Legislature(1993 - 1994)
03/16/1994 09:10 AM FIN
* first hearing in first committee of referral
= bill was previously heard/scheduled
= bill was previously heard/scheduled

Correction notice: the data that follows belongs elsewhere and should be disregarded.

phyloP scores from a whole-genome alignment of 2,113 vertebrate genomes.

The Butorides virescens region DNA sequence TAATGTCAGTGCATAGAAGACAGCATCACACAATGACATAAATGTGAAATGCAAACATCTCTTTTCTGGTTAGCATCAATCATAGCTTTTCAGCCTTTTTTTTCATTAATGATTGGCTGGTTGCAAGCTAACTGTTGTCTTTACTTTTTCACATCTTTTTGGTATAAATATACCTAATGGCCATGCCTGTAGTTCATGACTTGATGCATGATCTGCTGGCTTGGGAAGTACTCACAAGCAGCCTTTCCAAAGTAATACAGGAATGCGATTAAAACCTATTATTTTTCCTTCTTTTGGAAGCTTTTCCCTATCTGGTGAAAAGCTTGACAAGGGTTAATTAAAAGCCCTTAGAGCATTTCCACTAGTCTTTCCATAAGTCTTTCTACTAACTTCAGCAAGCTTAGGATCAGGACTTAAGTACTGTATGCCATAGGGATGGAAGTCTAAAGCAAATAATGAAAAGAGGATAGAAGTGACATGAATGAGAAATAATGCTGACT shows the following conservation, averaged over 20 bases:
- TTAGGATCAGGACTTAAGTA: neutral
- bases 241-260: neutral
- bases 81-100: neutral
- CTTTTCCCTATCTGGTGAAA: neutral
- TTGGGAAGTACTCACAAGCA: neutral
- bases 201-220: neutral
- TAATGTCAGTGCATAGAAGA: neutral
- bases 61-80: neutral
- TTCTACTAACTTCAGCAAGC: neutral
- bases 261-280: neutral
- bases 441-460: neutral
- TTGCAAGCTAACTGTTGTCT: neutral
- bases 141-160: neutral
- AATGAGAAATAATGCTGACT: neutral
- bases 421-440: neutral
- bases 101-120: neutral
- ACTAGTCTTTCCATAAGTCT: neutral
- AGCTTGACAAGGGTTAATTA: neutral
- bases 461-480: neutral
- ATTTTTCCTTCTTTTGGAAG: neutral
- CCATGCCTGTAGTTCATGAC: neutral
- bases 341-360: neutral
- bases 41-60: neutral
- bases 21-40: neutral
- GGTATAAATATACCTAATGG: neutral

MINUTES SENATE FINANCE COMMITTEE March 16, 1994 9:10 a.m. TAPES SFC-94, #32, Side 1 (000-end) SFC-94, #32, Side 2 (000-end) SFC-94, #34, Side 1 (000-325) CALL TO ORDER Co-chair Drue Pearce convened the meeting at approximately 9:10 a.m. PRESENT In addition to Co-chairs Pearce and Frank, Senators Kelly, Rieger, and Sharp were present. Senators Jacko and Kerttula arrived soon after the meeting began. ALSO ATTENDING: Senate President Rick Halford; George Utermohle and Jerry Luckhaupt, staff counsel, Legal Services Division, Legislative Affairs Agency; Col. Bill Valentine, Division of Fish and Game Enforcement, Dept. of Public Safety; David Ingram, Commercial Fisheries Entry Commission, Dept. of Fish and Game; Mark Hickey, Contract Lobbyist for the Alaska Railroad; Kelly Goode and Dave Thompson, aides to Senator Halford; and aides to committee members and other members of the legislature. ALSO PARTICIPATING VIA TELECONFERENCE: Mark LoPatin of LoPatin & Company - Detroit, Michigan Ken Vassar of Wohlforth, Argetsinger, Johnson & Brecht - Anchorage, Alaska SUMMARY INFORMATION SB 148 - ALASKA RAILROAD CORPORATION Comments were presented by Dave Skidmore and Mark Hickey. Extended discussion of both SB 148 and SB 338 followed. The bill was subsequently HELD in committee pending receipt of an opinion and proposed new language from legal services as well as testimony from directors of the railroad. SB 266 - DIRECT-ENTRY MIDWIVES/BD & PRACTICES Co-chair Pearce sought and received authority to WAIVE SB 266 from committee. SB 308 - ADMIN ACTION RE LAND/RESOURCES/PROPERTY Co-chair Pearce announced that David Rogers had been hired to meet with land-use entities regarding the bill. Subcommittee work will not commence until recommendations from those meetings have been reviewed and evaluated. SB 316 - FISHING VIOLATIONS:FINES/BURDEN OF PROOF Testimony was presented by Dave Thompson, Col. Bill Valentine, and George Utermohole. CSSB 316 (Res) was REPORTED OUT of committee with a "do pass" recommendation, $10.4 fiscal note from the Dept. of Public Safety, and a $60.1 note from the Dept. of Law. SB 321 - FINGERPRINTING AND CRIME RECORDS Testimony was presented by Kelly Goode. CSSB 321 (Fin) was REPORTED OUT of committee with a "do pass" recommendation and zero fiscal notes from the Dept. of Public Safety. A zero fiscal note from the Dept. of Corrections was later attached to the bill as well. SB 338 - ALASKA RR REVENUE BONDS:SHIP CREEK Discussion was had with Mark Hickey and by teleconference with Mark LoPatin and Ken Vassar. The bill was subsequently HELD in committee pending discussion with directors of the railroad. SB 321 - FINGERPRINTING AND CRIME RECORDS An Act relating to the taking of a legible set of fingerprints when a person is arrested, upon initial appearance or arraignment, upon the conviction of the person, and when the person is received at a correctional facility, and providing that the set of fingerprints shall be provided to the Department of Public Safety; relating to criminal and crime records and information; requiring the reporting of information concerning homicides and suspected homicides to the Department of Public Safety for analysis; requiring the Department of Public Safety to participate in the Federal Bureau of Investigation, Violent Crimes Apprehension Program. Co-chair Pearce directed that SB 321 be brought on for discussion and referenced a draft committee substitute (work draft 8-LS1649\R, Luckhaupt, 3/15/94). KELLY GOODE, aide to Senate President Halford, came before committee. She explained that the proposed bill imposes a statutory requirement that fingerprints be taken upon arrest. It further requires law enforcement agencies, statewide, to participate in the FBI violent criminals apprehension program. That program involves a national data base established for the purpose of locating serial killers nationwide. Ms. Goode next spoke to four changes between the Senate Judiciary version and the draft "R" version: 1. Changes fingerprinting language to Dept. of Law language taken from SB 276. 2. Adopts the transitional period contained in SB 276. The first year felonies would be fingerprinted, and the second year misdemeanants would be fingerprinted. 3. Removes language including violent sexual assault in homicides in the VICAP program. 4. Provides that local law enforcement agencies be given forms by the Dept. of Public Safety on which to submit discovery homicide information for matching with federal criteria. A further technical change was made changing the word "crimes" to "criminals." Co-chair Pearce voiced her understanding that fiscal notes for the "R" version would remain zero. Ms. Goode concurred and advised that the Dept. of Corrections would also be submitting a zero note. Senator Kerttula MOVED for adoption of CSSB 321 (Fin), "R" version. No objection having been raised, CSSB 321 (Fin) was ADOPTED. Co-chair Pearce called for additional testimony on the bill. None was forthcoming. Senator Kerttula MOVED that CSSB 321 (Fin) pass from committee with individual recommendations. No objection having been raised, CSSB 321 (Fin) was REPORTED OUT of committee with two zero fiscal notes from the Dept. of Public Safety (one for the State Troopers and the other for criminal records). A zero fiscal note from the Dept. of Corrections was subsequently attached to the bill on March 18, 1994. Co-chairs Pearce and Frank and Senators Kelly, Kerttula, and Sharp signed the committee report with a "do pass" recommendation. Senator Rieger signed "no recommendation." SENATE BILL NO. 316 An Act relating to commercial fishing penalties. Co-chair Pearce directed that SB 316 be brought on for discussion and referenced CSSB 316 (Res), a $10.4 fiscal note from the Dept. of Public Safety, a $60.1 note from the Dept. of Law, a sectional analysis, comments from the commercial fisheries entry commission, and information from the Division of Fish and Wildlife Protection regarding the Bristol Bay Enforcement Program. DAVE THOMPSON, aide to Senate President Halford, explained that the proposed bill would tighten commercial fishing penalties and increase the burden of proof on fishermen with respect to evidentiary materials. There has been no stated opposition to the bill up to this time. Data compiled by the Dept. of Public Safety indicates that a small group of fishermen are repeat offenders who make it difficult for honest fishermen to ply their trade. During the 1993 fishing season in Bristol Bay, 90 repeat offenders were cited. In one case the history of offenses went back to 1986. That individual had broken the law 18 times. Data supports the contention that habitual violators cause the bulk of the problems in commercial fishing. The proposed bill targets those individuals. Changes contemplated by the bill would add three new subsections: 1. Allow for suspension of one or more of the individual's commercial fishing privileges for a period of at least two years. 2. Allow for suspension of one or more of an individual's commercial fishing privileges and licenses for a period of at least four years. 3. Allow for forfeiture of commercial or fishing privileges and licenses upon a person's fifth or subsequent conviction in a ten-year period. The bill also doubles the fines and changes the burden of proof from a "preponderance of" to "clear and convincing" evidence with respect to fish found on board a vessel and whether or not they have been taken illegally. Data gathered by the Division of Fish and Wildlife Protection Services shows that in 1993 the Bristol Bay fishery had an all-time high number of violations resulting in 509 criminal charges. Gross fines exceeded $1 million. There was also more than a 100% increase in "closed water" cases, exceeding the previous high by more than 210 cases. In the course of plea bargaining, misdemeanors are reduced to violations. When that occurs, there is no record of the wrong-doing. It is thus difficult to effect subsequent fines, much less attach an individual's fishing permit. The number of cases in Bristol Bay are increasing while the fines per case are decreasing. Both judges and prosecutors are culpable. A fine of $1.0 against an illegal catch of $10.0 creates an economic incentive to break the law. The Division of Fish and Wildlife Protection made a great effort to increase surveillance and "crack down on violators." Senator Rieger inquired concerning the difference between "clear and convincing evidence" and a "preponderance" of the evidence. Mr. Thompson voiced his understanding that the change increases the burden of proof upon the fisherman. BILL VALENTINE, Director, Division of Fish and Wildlife Protection, Dept. of Public Safety, came before committee. He explained that under a preponderance of the evidence, all the fisherman needs to verify his argument is one more bit of evidence than the department has in proof of the violation. An additional crewman who says that the fish were not caught in violation would tip the scale in his favor. Much more would be needed to establish "clear and convincing" evidence. The fisherman would need the testimony of workers on a tender, other fishermen, etc., individuals other than those crewing his boat. Senator Rieger noted that language speaks not only to fish found aboard a vessel but also fish "found at the fishing site." He then inquired as to the extent of existing language. Mr. Valentine advised that current language speaks to "the preponderance at the site or on board the vessel." He added that he had not been party to a scenario in which a whole season's worth of fish would be at a particular site. In the Bristol Bay salmon fishery, fish are generally delivered daily to preserve freshness. Senator Rieger next pointed to language in Sec. 3, relating to forfeiture of fish taken as a result of commission of a violation. He then asked if failure to have one's identification aboard the vessel would constitute a violation. Mr. Valentine acknowledged that it would be but stressed that lower-level, small violations are covered by the uniform bail schedule. That is similar to a traffic ticket involving an established fine and "mail-in bail." Those offenders cannot be charged at a higher level. Senator Rieger voiced his understanding that uniform bail provisions would override forfeiture. Mr. Valentine concurred. He clarified that no forfeitures or loss of fishing privileges are associated with small violations. That is the distinction between a violation and a misdemeanor. Senator Rieger referenced Sec. 3 language calling for forfeiture for violations and again raised questions. Mr. Valentine explained that the language in question relates to higher violations for commercial fishing in closed waters, commercial fishing during a closed period, etc. Those violations have a direct impact on the fishery. GEORGE UTERMOHLE, Legislative Counsel, Legal Services, Legislative Affairs Agency, came before committee. He said that preponderance of the evidence standards require that the evidence be more likely than not that the evidence supports a particular conclusion. Clear and convincing evidence is a higher standard requiring more than just a reasonable probability. It must create in the fact finder a clear conviction that the facts exist. The highest standard is "beyond a reasonable doubt." Senator Jacko MOVED that CSSB 316 (Res) pass from committee with individual recommendations. No objection having been raised, CSSB 316 (Res) was REPORTED OUT of committee with a $10.4 fiscal note from the Dept. of Public Safety and a $60.1 note from the Dept. of Law. Co-chairs Pearce and Frank and Senators Jacko, Kelly, and Sharp signed the committee report with a "do pass" recommendation. Senators Kerttula and Rieger signed "no recommendation." SENATE BILL NO. 148 An Act relating to the Alaska Railroad Corporation; and providing for an effective date. Co-chair Pearce directed that SB 148 be brought on for discussion. She noted that it was introduced by committee in the first session of the current legislature, and she referenced 1993 adoption of work draft CSSB 148 (Fin) (8- LS0583\X, Utermohle 4/12/93) and Amendments 1 through 3. Co-chair Pearce next directed attention to an updated work draft (8-LS0583\I, Utermohle 3/11/94) which she explained incorporates the previously adopted amendments. Co-chair Frank MOVED for adoption of CSSB 148 (Fin), "I" version in place of the previously adopted "X" version. No objection having been raised, CSSB 148 (Fin), "I" version, was ADOPTED. Co-chair Pearce referenced a pending Amendment No. 4 and a March 11, 1994, memorandum (copy on file) thereto. DAVID SKIDMORE, aide to Senator Frank, came before committee. He explained that the proposed bill would bar the chief executive officer of the Alaska Railroad Corporation from serving as the member of the railroad board of directors required by statute to have certain types of railroad experience. If the bill were to become effective immediately, it would render Mr. Hatfield's position on the board illegal. Amendment No. 4 creates a transition period to delay the effective date of that provision of the bill until the Governor appoints a board member who fills the railroad experience qualification. The Amendment states that the Governor is to appoint an individual with the necessary qualifications, this fall, should either Mr. Chapados or Mr. Lounsbury fail to continue to serve on the board. Co-chair Pearce noted that Amendment No. 4 was drafted for incorporation within the previously adopted version "X" which has since been replaced by version "I." She then voiced need to conceptually adopt the amendment for inclusion in the proper place within CSSB 148 (Fin), "I" version. Co-chair Frank MOVED for adoption of Amendment No. 4. No objection having been raised, Amendment No. 4 was CONCEPTUALLY ADOPTED into CSSB 148 (Fin). MARK HICKEY, next testified on behalf of the Alaska Railroad Corporation. He remarked that the newly-adopted draft addresses a number of concerns raised by the railroad, but three areas of concern remain: 1. Sec. 7, page 3, contains language allowing participation by board members by teleconference. This is current practice. Sec. 7 may not be necessary. 2. Sec. 8, page 4, lines 8 through 12, raises concern regarding the debt limit, particularly in light of SB 338. There appears to be a problem between these two pieces of legislation. Although non- recourse revenue bonds are proposed, debt of the railroad will be issued and the railroad will already have exceeded "the total aggregate limit." A possible fix might involve exemption of non- recourse revenue bonds from this language. The language was included as a way to deal with equity participation in non-transportation activities. Since that is addressed by subsection (6), another means of curing the problem would be deletion of subsection (3) (lines 8 through 12). 3. Sec. 8, page 4, line 18, contains a limitation to prevent the railroad from obtaining an equity position in a non-transportation activity. The board of directors adopted a policy that the railroad would not enter such an arrangement. That policy remains in effect. Placing this language in statute may create potential for litigation. Mr. Hickey next referenced provisions relating to the Nenana land fill and informed members that the railroad is no longer pursuing the project. Parties involved found that it was not financially feasible, and there was local opposition. Speaking to the above-noted limitation on debt, Co-chair Frank explained that it arose from the fact that statutes presently require that the railroad receive legislative approval prior to issuance of bonds. The Senator acknowledged numerous methods of issuing debt. It was the intent of the legislature, when it authorized acquisition of the railroad from the federal government, to include the legislature "in the loop" when the railroad issued debt. Mr. Hickey noted that the original bill required that debt exceeding $1 million be approved by the legislature. Discussion followed between Co-chair Frank and Mr. Hickey regarding language associated with issuance of debt rather than bonds. The Co-chair said he would not support allowing the railroad to issue debt of any kind while maintaining a limitation on bonds. Senator Rieger advised of his preference for incorporation of the railroad as a stock corporation and issuance of all shares of common stock to the state. That represents a step toward independence and eventual privatization of the railroad. He observed that the proposed bill provides a good vehicle for development of that structure. Chapter 40 would then become the by-laws of the corporation, instead of statute. Mr. Hickey explained that, at the time of purchase, there was discussion of a similar arrangement. One of the principal concepts involved the permanent fund, and that raised many concerns. That approach was subsequently dismissed, and the state conducted a "straight purchase." The railroad board has not devoted time to this issue. The approach raises many questions "about how this would ultimately work down stream." Senator Kelly voiced his understanding that selling the railroad would be in direct conflict with the intent of the proposed bill. He suggested that entities seeking to purchase the railroad would not buy it "to run trains" but to develop railroad land. That is where the value is. Co-chair Frank observed that "that would be fine" if the entities were private. Senator Rieger concurred, advising that if the railroad was private, the legislature would not be adjudicating endless issues relating to competition with truckers, land developers, etc. Privatization would relieve 20 to 40 hours of finance committee time per session. He suggested that that effort be set in motion. End: SFC-94, #32, Side 1 Begin: SFC-94, #32, Side 2 Mr. Hickey stressed need to consider transportation services provided by the railroad and the importance of that service. He concurred that private entities would be "very interested in portions of the real estate . . . ." A mechanism has yet to be developed that would ensure continuation of transportation services under privatization. That is what precipitated purchase of the railroad by the state. The transportation services save the state considerable moneys in terms of what moves on the railroad versus on the highway system. Real estate assets are key to continuance of the transportation role. Freight was an overall loss during the past year. That service, even when well run, in marginal. Senator Rieger commented on inability to secure tariff charges to evaluate the economics of railroad freight service with respect to the private sector. Senator Kelly suggested that lack of competition to railroad transportation would result in problems were the railroad privatized. He pointed to lack of airline competition between Juneau and Anchorage as an example. Co-chair Pearce referenced page 4, line 9, noted provisions precluding aggregated debt exceeding $50 million, and concurred that passage of SB 338 would "arguable put them over that limit." Senator Kelly suggested that addition of "excluding non-recourse revenue bonds" would cure the problem. Co-chair Pearce voiced her understanding that the proposed language would preclude the railroad from issuing bonds of more than $50 million for its own use, but the current "federal window of opportunity" could be exploited. In response to a question from Senator Kelly, Mr. Hickey explained that the state wrote the majority of the transfer act. It sought to ensure that the railroad would have a wide range of authority, equal to public entities elsewhere, to engage in railroad related projects to support the goals and viability of the railroad without a state subsidy. Co-chair Frank advised that his staff had been working with legal services on issues relating to legislative approval. Mr. Utermohle has said, and will provide written confirmation, that subsection (3) ceilings set forth at page 4, lines 8 through 12, would not apply to debt specifically authorized by the legislature. Co-chair Frank suggested that language offered by Senator Kelly would provide an exclusion from legislative approval for all non-recourse bonds. Both Co-chair Pearce and Senator Kelly noted language within Sec. 8 (2) requiring legislative approval prior to issuing bonds. Co-chair Frank raised concern that another form of debt would be utilized. Co-chair Frank stressed need to work with legislative attorneys on development of workable language. Senator Kelly voiced committee intent to ensure that if the railroad issues the $55 million in non- recourse revenue bonds, the issue is excluded from the debt cap. Senator Rieger voiced his belief that draft "I" language is sufficient to accomplish committee intent, and no amendment would be necessary. Co-chair Pearce asked that Mr. Utermohole provide a written opinion. Senator Rieger inquired concerning the net profit for the railroad over the past year. Mr. Hickey advised of a net loss of $2.6 million comprised of $800.0 in freight and a one-time write down of $1.8 based on reorganization and early-out retirement payments to reduce the work force. Senator Rieger remarked that the railroad should pay a dividend similar to AHFC. Mr. Hickey spoke briefly to continued losses in passenger services. Since that service returns a considerable dividend to the state, the railroad has covered the loss from operating moneys rather than seeking a subsidy. Senator Sharp voiced his understanding that the transfer act provided tax exempt status for financing of railroad upgrades and railroad related activities. He then suggested that the tax exempt benefit might be lost if it is used for other financing. Mr. Hickey noted that railroad real estate (and flexibility in its development) was critical to purchase of the railroad and its viability. Senator Sharp voiced need for testimony from the chief executive officer and railroad board of directors on both SB 148 and SB 338. Discussion of the relationship of the two bills and the railroad's position on them followed. Co-chair Frank directed attention to Sec. 10 provisions relating to the regional land fill at Nenana and noted earlier comments that it could be removed from the bill. He expressed reluctance to do so without consultation with legislators from that area. Mr. Hickey voiced his understanding that there is a possibility discussion of the landfill will resume in the near term, at the proposed site. There is potential over the next two to five years that the project might make sense. Senator Rieger pointed to information from the railroad charting the corporation's real estate revenue plan projected for 1993 through 1998 and cautioned that until the railroad is privatized, the legislature will "have many more hours at this table discussing the equity of each of those projects . . . ." SENATE BILL NO. 266 An Act extending the termination date of the Board of Certified Direct-Entry Midwives; relating to the scope of practice of certified direct-entry midwives; and providing for an effective date. Co-chair Pearce referenced a request from Senator Leman that Senate Finance Committee waive referral of SB 266. The bill issued by the Senate Labor and Commerce Committee simply extends the board from 1994 to 1998. Senator Kelly requested that Senator Leman be asked to ensure that additional language incorporated within the original bill, allowing midwives to regulate themselves, is not reinserted when CSSB 266 (L&C) reaches the House. Co-chair Pearce said she would advise Senator Leman of the request. No objection having been raised, Senate Finance Committee referral of SB 266 was WAIVED. SENATE BILL NO. 338 An Act relating to the issuance of revenue bonds for acquisition and construction of the Alaska Discovery Center for the Ship Creek Project in Anchorage; relating to a study of the feasibility and financial viability of the Alaska Discovery Center; relating to construction of the Alaska Discovery Center; and providing for an effective date. Co-chair Pearce directed that SB 338 be brought on for discussion, referenced correspondence of this date from Wohlforth, Argetsinger, Johnson & Brecht as well as a copy of the 1984 session law establishing the railroad, and noted the teleconference participation of Ken Vassar from Anchorage and Mark LoPatin from Detroit. The Co-chair next directed attention to CSSB 338 (L&C), page 1, line 7, and noted need to correct the session law citation from sec. 1(a) to sec. 1(b). NOTE - The proper citation was subsequently determined to be sec. 1(a)(1)(B). Senator Kelly MOVED to effect the technical change. No objection having been raised, IT WAS SO ORDERED. MARK LoPATIN, of LoPatin & Company, spoke via teleconference from Detroit, Michigan. He concurred in dovetailing aspects of SB 148 and SB 338. He stressed need to ensure that the railroad understands that approval of SB 338 as a legislative action should not impinge on the $10 million and $50 million limitations set forth in SB 148. Addressing concerns raised by Senator Sharp regarding use of tax exempt financing for other than railroad related purposes, Mr. LoPatin acknowledged that the benefit is a quirk in federal law which was part of the original transfer act. He stressed that the federal government has no ability to prevent the railroad, as an agency of the state, from selling tax exempt bonds for railroad purposes. That includes rolling stock, track, storage, etc. That right will not be impacted by "our using it." If the benefit was abused or disappeared, the railroad would continue to have the federal right to sell tax exempt bonds for public purposes/railroad purposes. Mr. LoPatin acknowledged that the federal government could eliminate the benefit, but, in doing so, it would be eliminating the benefit for all public agencies. He advised that he could not conceive of a situation where it would "just apply to the railroad." The railroad receives this benefit because it is owned by the State of Alaska. The benefit allows the railroad to "go out and do non-railroad purposes." The transfer act contemplated non-railroad oriented activities that would generate revenue to support railroad oriented activity. In response to questions from Co-chair Frank, Senator Kelly advised that provisions of CSSB 338 (L&C) were intended to guard against "a half built building." The bottom line is that if the project does not work, the railroad has a building which can be used for something. Discussion followed regarding lease arrangements and owner, bondholder, and railroad interest in the project in case of default. Mr. LoPatin acknowledged that the bondholders would stand in primary position to take over operation of the facility. They would not do so without assurance of a return on capital. They would, however, continue to pay rent to the railroad, or they too would be in default, and the railroad would own the facility, free and clear. The railroad's interest is prior to and superior to other interests. Discussion followed concerning lease terms for the 120 acres. Mr. LoPatin explained that the owner of the project is responsible for rent payments to the railroad. Should the owner default, the bondholders have a period of time to cure the default. If they decline to do so, their interest is extinguished. The railroad, state, and municipality would be under no legal or moral obligation to make payments. He further advised that he would have no objection to language, suggested by Co-chair Frank, that the state and/or the railroad would be under no obligation to cure the default. End: SFC-94, #32, Side 2 Begin: SFC-94, #34, Side 1 Co-chair Frank inquired concerning fair market aspects of the rental agreements with the railroad. Mr. LoPatin explained that as each piece of land is "carved out," there is a new appraisal, and a new rental rate is structured. Discussion of lease assignments followed. Senator Sharp noted that it appears that, statutorily, the board of directors of the Alaska Railroad is required to exercise substantial discretionary power over the project in review of studies to determine whether the center is feasible and financially viable, etc. He then suggested that the foregoing exudes a sense of direct project involvement and responsibility. He further questioned language at page 2, line 3, stating that the "Alaska Railroad Corporation may loan the proceeds from the sale of revenue bonds . . . ." Mr. LoPatin directed attention to correspondence (copy appended as Attachment A) from Wohlforth, Argetsinger, Johnson & Brecht and noted that requirements for a feasibility study make a strong case for the fact that the railroad has no obligation to repay these bonds. They are purely revenue bonds. KEN VASSAR, Wohlforth, Argetsinger, Johnson & Brecht, next testified via teleconference from Anchorage. He acknowledged the connection between the railroad and the project but stressed that the connection does not translate to a legal or moral obligation with respect to the bonds. The legislation is extremely clear on that point. The bonds are payable solely from revenues pledged for the bonds and not from any other source. Railroad control of aspects of the project does not impact that issue. As background information, Mr. Vassar explained that in order for the bonds to be tax exempt, they must be issued by the railroad. The proceeds of bond sales will accrue to the railroad which will, in turn, lend the proceeds to the developer. Repayment of the loan and land lease payments will be made from revenues from the project. The loan payments will then repay the bonds. Mr. Vassar stressed that the proposed bonds will not create state debt. Senator Sharp again voiced need to hear from the railroad. Co-chair Pearce asked if the railroad board had taken action on the project. Mr. Hickey responded negatively. He said the board had reviewed the project, and there is support for the overall proposal. The board has not yet made a decision as to whether or not the railroad will issue the bonds. That decision will not be made until a number of thing happen, including the independent feasibility study. Senator Kelly asked if the board was "gun-shy." Mr. Hickey acknowledged that since the proposed project represents "the first use of this authority," the board has reservations. In response to questions from Co-chair Frank, Mr. Vassar described the sequence of events should the project be approved. The railroad corporation would issue its bonds, and underwriters selected by the corporation would buy the bonds. Proceeds from the sale of bonds would flow to a trustee--a large bank with trust powers, capable of handling the accounts and doing the paperwork. The trustee would deposit the proceeds of the bond sale into an account that would be used to make the loan to the developer. Mr. Vassar voiced his belief that the bank would handle the loan similar to a construction loan with release of funds upon completion of phases until the project is complete. Following distribution of the loan, the trustee would thereafter be responsible for collection of revenues to pay back bond holders. Co-chair Pearce noted that the board must feel a certain level of comfort with the LoPatin proposal since the railroad hired Mr. LoPatin to "do the development" over strenuous objections by AEDC and others in Anchorage. She then directed that SB 148 and SB 338 be HELD in committee pending future discussion with Mr. Hatfield and members of the board of directors of the railroad. SENATE BILL NO. 308 An Act modifying administrative procedures and decisions by state agencies that relate to uses and dispositions of state land, property, and resources, and to the interests within them, and that relate to land, property, and resources, and to the interests within them, that are subject to the coastal management program; and providing for an effective date. Co-chair Pearce noted that the committee had hired David Rogers to work on oil and gas issues associated with SB 308. He is presently in Anchorage meeting with land-use entities. Subcommittee work on the bill will not commence until recommendations from the Anchorage meetings have been reviewed and evaluated. ADJOURNMENT The meeting was adjourned at approximately 11:10 a.m.